Every year on February 14, millions of men give heart-shaped boxes filled with chocolates to the women they hope to woo. Thousands of those boxes come from Chocolaterie Bernard Callebaut. How did this ritual start?
For eight hundred years prior to the establishment of Valentine’s Day, the Romans practiced a mid-February celebration honoring the pagan god Lupercus and commemorating young men’s rite of passage to manhood.
In a random draw, each young man reached into a box and pulled out the name of a teenage girl. That girl would be his companion for the remainder of the year.
Pope Gelasius sought to banish this pagan festival. He ordered a change in the lottery. The box, he said, would contain the names of saints, and both young men and young women would draw from it. Their task was to emulate their chosen saint for the remainder of the year.
Great idea, Gelasius! The kids will love that!
Hardly. But the church persisted, denouncing the pagan god Lupercus and decreeing that the festival’s patron saint would be one who represented compassionate love, not erotic love. Gelasius announced the new festival hero: Saint Valentine.
To learn about St. Valentine, and understand why Gelasius chose him to be patron of the Roman’s February holiday, you must go further back in time.
Long before Pope Gelasius, the Emperor Claudius II was dragging the Roman Empire into many bloody wars to which most Romans objected. “Claudius the Cruel,” as he was known, had difficulty convincing young men to join his army.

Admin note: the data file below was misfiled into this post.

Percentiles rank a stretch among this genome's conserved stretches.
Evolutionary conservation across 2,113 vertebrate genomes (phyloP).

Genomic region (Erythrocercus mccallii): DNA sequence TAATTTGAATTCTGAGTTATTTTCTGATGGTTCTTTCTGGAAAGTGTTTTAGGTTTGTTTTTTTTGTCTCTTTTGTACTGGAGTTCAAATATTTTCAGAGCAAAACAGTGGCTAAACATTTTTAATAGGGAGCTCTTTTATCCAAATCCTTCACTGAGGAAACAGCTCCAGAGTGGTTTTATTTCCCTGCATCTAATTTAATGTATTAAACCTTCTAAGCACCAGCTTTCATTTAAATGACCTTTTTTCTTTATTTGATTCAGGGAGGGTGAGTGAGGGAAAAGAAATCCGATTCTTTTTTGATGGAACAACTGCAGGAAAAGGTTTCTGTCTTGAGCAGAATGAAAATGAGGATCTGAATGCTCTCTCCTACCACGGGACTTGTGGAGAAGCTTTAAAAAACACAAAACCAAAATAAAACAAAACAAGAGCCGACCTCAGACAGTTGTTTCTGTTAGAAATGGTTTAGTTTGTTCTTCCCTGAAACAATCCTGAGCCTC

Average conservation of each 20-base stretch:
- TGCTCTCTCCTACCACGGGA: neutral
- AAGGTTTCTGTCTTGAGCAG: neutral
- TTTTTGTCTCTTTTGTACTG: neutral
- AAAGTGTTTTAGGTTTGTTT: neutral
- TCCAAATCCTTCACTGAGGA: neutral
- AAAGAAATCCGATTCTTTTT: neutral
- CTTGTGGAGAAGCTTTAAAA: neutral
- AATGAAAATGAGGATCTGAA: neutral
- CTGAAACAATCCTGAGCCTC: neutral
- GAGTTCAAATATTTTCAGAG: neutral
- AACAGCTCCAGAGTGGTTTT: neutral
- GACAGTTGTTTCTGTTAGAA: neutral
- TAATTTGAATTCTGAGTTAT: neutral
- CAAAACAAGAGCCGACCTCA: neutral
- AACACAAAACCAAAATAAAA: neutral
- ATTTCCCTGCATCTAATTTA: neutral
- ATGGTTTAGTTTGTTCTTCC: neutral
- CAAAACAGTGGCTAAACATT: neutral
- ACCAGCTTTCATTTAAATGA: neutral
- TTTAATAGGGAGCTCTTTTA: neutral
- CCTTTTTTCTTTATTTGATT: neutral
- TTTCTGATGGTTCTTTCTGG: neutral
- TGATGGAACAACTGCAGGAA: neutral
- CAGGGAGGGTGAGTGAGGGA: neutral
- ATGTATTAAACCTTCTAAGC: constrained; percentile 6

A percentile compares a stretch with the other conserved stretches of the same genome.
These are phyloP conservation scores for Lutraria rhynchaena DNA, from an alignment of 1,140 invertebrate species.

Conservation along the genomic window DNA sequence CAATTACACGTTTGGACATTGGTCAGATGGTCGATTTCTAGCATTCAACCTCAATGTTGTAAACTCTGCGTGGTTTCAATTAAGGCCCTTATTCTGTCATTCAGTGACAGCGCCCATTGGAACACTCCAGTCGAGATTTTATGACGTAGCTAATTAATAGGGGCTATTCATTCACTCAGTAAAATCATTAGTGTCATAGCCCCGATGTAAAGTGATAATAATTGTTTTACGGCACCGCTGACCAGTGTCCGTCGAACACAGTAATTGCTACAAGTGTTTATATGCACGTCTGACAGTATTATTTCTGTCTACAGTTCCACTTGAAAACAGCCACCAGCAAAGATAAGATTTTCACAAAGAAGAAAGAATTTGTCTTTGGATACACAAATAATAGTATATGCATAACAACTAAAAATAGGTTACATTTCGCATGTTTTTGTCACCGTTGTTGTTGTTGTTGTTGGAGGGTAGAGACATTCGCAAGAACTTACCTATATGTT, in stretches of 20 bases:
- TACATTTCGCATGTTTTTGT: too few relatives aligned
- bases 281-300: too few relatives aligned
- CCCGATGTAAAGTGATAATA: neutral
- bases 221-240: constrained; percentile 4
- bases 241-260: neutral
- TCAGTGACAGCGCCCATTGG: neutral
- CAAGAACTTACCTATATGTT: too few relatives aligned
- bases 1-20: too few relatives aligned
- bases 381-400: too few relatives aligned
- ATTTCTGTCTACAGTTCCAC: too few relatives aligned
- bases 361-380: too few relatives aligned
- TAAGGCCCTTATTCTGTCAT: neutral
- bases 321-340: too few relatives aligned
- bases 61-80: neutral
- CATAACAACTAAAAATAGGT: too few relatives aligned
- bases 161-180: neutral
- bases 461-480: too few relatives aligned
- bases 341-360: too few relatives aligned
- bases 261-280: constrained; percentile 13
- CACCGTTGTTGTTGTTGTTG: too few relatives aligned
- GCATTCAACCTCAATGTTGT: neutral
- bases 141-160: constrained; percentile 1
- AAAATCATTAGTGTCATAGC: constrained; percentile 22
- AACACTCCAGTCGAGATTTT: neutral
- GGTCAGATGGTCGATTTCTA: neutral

Claudius wrongly assumed that Roman men resisted fighting simply because they didn’t want to leave their wives. In a stroke of genius, he annulled all engagements and banned marriage.
Smart move, Claudius! The men will love that!
Hardly. But Claudius persisted. Meanwhile, a priest named Valentine secretly continued encouraging weddings and presiding over them. Claudius found out and was furious. He imprisoned Valentine.
While in prison, Valentine fell in love with the blind daughter of his jailer. According to legend, Valentine’s love for her was so great that it filled her with intense joy and healed her blindness.
On February 14, 270 AD, Claudius had Valentine beheaded. Before walking to the gallows, Valentine wrote a farewell message to his love. He signed it, “From your Valentine.”
Now, fast-forward to Gelasius, the wise pope who outlawed the pagan rite of passage to manhood.
“Act like a saint!” Gelasius demanded.
But despite his exhortations, young Roman men continued recognizing the mid-February holiday as a time to pursue female affection.
The story of Saint Valentine’s martyrdom had an effect precisely opposite of what Gelasius intended. It served only to embolden young men.
Though the public lottery was prohibited, young men kept giving handwritten messages of affection to the maidens they fancied.
It was customary for each message to include Valentine’s name. Gradually, these messages were called “Valentines.”
Eventually, some love-struck man, determined to win a woman’s heart, thought to give not just a card, but a box of chocolates. It obviously made quite an impression.
Perhaps other men were encouraged by his success. Perhaps other women’s expectations had been raised. Probably both. Most suitors followed suit. And the ritual continues to this day.